Adam’s research shows that feeling powerful helps you make smarter decisions during a negotiation. Here’s Adam:

So how do you make sure you feel invincible? Adam says it’s as simple as taking a moment before the negotiation to recollect a time when you did feel powerful. He calls this a “Power Prime.” Here’s Adam:

(To learn how FBI hostage negotiators get the best deals, click here.)

So you’ve done your research and you used a “power prime.” But that’s all about you. How should you think about the other guy? There’s a right way and a wrong way…


3) Use Perspective Taking, Not Empathy

Adam says you want to understand the other side but you don’t want to feel for them.

You want to use “perspective taking.” All that means is trying to rationally see it from their side.

Does your prospective employer have a firm policy on salary but is very flexible on bonuses? Are they tight with money but happy to offer benefits and perks? Doing research and asking questions can help you learn the best areas to emphasize.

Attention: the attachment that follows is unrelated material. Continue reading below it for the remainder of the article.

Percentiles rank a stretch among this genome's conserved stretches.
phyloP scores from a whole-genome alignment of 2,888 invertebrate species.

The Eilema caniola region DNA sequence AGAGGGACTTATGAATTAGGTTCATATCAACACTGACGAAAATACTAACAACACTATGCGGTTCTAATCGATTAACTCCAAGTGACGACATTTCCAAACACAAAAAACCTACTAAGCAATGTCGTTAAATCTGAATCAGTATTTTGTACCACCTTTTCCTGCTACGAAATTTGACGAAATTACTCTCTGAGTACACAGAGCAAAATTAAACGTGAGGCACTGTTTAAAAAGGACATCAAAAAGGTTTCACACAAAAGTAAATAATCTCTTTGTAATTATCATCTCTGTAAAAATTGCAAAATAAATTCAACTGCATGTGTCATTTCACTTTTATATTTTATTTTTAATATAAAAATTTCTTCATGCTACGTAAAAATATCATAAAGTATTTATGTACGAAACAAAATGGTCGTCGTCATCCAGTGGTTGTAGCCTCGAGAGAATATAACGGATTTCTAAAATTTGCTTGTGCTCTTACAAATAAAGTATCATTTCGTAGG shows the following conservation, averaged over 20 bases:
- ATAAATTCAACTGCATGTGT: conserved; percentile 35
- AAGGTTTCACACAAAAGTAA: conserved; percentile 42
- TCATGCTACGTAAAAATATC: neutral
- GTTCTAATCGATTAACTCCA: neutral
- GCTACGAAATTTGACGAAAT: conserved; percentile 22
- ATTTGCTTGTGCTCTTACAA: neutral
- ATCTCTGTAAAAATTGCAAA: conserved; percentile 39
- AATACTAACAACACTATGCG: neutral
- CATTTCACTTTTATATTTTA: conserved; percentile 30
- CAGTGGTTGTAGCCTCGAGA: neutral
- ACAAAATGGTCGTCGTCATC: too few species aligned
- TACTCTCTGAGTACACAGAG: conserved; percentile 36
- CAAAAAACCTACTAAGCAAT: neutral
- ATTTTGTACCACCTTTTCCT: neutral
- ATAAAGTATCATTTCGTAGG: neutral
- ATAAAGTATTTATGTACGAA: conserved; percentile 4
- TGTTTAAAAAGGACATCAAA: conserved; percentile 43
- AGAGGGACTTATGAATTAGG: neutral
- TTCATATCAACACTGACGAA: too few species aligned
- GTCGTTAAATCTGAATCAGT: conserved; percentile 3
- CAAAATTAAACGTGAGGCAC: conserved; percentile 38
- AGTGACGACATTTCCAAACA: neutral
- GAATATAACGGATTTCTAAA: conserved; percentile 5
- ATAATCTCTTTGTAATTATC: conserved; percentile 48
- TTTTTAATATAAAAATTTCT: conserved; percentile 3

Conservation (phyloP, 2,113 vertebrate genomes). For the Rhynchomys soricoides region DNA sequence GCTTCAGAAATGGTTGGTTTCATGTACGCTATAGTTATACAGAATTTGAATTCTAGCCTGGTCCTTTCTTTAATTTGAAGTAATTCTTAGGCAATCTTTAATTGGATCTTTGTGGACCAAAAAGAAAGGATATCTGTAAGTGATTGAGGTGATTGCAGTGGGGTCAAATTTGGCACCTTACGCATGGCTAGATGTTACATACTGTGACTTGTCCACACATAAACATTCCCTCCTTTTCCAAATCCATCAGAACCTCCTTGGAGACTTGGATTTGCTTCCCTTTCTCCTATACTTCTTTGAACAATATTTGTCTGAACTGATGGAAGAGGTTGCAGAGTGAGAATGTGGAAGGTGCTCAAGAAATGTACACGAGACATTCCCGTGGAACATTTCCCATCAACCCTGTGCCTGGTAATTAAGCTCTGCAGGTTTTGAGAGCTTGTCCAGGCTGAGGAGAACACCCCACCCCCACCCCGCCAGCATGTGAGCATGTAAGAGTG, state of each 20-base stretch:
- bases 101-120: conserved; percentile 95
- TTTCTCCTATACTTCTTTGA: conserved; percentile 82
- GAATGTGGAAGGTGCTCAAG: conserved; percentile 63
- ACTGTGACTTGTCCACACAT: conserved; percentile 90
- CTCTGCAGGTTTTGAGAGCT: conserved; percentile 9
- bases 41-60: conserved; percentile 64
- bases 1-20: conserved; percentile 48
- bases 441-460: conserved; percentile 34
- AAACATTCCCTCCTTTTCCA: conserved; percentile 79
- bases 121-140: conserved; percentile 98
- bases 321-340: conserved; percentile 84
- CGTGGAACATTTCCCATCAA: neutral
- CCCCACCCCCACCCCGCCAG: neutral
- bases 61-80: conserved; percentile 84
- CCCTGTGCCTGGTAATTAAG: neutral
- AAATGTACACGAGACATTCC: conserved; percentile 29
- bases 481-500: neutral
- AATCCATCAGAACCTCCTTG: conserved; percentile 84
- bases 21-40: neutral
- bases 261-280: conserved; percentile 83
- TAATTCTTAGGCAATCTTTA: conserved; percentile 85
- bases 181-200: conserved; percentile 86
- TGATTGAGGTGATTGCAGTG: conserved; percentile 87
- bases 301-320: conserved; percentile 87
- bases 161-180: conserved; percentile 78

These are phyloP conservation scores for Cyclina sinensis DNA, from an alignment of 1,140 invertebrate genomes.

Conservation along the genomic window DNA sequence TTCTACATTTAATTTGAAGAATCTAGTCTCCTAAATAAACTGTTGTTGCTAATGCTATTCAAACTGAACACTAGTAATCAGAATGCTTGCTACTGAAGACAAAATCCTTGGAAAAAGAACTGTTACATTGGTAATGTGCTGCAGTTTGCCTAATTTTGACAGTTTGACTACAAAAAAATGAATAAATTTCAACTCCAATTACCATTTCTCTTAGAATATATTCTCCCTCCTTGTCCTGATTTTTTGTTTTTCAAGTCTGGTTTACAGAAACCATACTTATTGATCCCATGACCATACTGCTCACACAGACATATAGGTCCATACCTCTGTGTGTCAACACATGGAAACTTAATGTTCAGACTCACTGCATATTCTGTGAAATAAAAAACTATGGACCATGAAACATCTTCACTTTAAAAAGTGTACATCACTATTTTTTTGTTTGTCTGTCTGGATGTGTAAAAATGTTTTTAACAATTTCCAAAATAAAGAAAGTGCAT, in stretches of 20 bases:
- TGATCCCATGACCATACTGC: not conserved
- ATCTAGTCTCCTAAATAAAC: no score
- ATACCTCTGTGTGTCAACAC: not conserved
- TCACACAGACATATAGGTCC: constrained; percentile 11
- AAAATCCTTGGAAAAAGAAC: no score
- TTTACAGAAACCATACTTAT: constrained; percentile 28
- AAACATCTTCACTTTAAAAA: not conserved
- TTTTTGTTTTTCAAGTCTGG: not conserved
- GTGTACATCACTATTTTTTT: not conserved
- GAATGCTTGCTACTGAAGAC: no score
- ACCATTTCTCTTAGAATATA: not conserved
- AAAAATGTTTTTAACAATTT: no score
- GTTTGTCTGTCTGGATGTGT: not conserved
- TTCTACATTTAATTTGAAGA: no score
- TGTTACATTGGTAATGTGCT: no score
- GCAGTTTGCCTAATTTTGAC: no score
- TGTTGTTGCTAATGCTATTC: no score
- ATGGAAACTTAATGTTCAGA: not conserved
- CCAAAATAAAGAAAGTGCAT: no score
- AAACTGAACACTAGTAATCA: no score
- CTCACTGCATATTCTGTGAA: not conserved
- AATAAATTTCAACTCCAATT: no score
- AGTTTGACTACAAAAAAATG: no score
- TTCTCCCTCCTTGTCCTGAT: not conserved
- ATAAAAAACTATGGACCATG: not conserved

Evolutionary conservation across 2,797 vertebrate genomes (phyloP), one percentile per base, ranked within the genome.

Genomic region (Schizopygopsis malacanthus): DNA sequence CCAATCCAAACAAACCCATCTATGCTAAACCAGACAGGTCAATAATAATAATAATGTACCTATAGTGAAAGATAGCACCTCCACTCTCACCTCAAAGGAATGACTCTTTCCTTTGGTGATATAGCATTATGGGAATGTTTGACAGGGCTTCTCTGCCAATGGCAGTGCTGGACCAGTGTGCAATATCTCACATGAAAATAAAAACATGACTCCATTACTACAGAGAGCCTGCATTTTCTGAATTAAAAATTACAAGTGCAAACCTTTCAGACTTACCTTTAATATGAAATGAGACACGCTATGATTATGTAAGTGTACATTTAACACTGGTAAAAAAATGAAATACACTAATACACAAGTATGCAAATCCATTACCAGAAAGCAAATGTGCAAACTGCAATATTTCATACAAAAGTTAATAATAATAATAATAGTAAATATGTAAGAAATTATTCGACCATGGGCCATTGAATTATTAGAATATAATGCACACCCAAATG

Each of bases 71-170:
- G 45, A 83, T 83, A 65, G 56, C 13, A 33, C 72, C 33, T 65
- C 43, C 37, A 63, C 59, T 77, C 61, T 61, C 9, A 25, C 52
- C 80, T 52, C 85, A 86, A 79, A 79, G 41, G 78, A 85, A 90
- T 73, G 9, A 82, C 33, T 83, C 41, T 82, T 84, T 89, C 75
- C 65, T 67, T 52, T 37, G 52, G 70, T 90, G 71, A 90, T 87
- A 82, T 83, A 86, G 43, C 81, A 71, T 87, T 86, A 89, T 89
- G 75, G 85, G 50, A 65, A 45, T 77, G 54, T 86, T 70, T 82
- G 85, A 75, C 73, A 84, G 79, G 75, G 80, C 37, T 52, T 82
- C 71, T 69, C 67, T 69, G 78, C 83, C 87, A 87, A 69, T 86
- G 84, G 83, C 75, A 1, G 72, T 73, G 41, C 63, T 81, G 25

You want to find what is low value for them and high value for you. Here’s Adam:

Trying to understand their needs is a rational process. What Adam warns against is feeling the other side’s position instead of just cognitively understanding it.

Research shows that when you feel rather than think, you’re more likely to make unnecessary concessions. Here’s Adam:

(To learn FBI Behavioral Unit techniques for getting people to like you, click here.)

Okay, so you’re taking their perspective. Who should make the first offer? When do you want to go first and when do you want to keep your mouth shut and let them present a deal?

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4) If You Have Good Information, Always Make The First Offer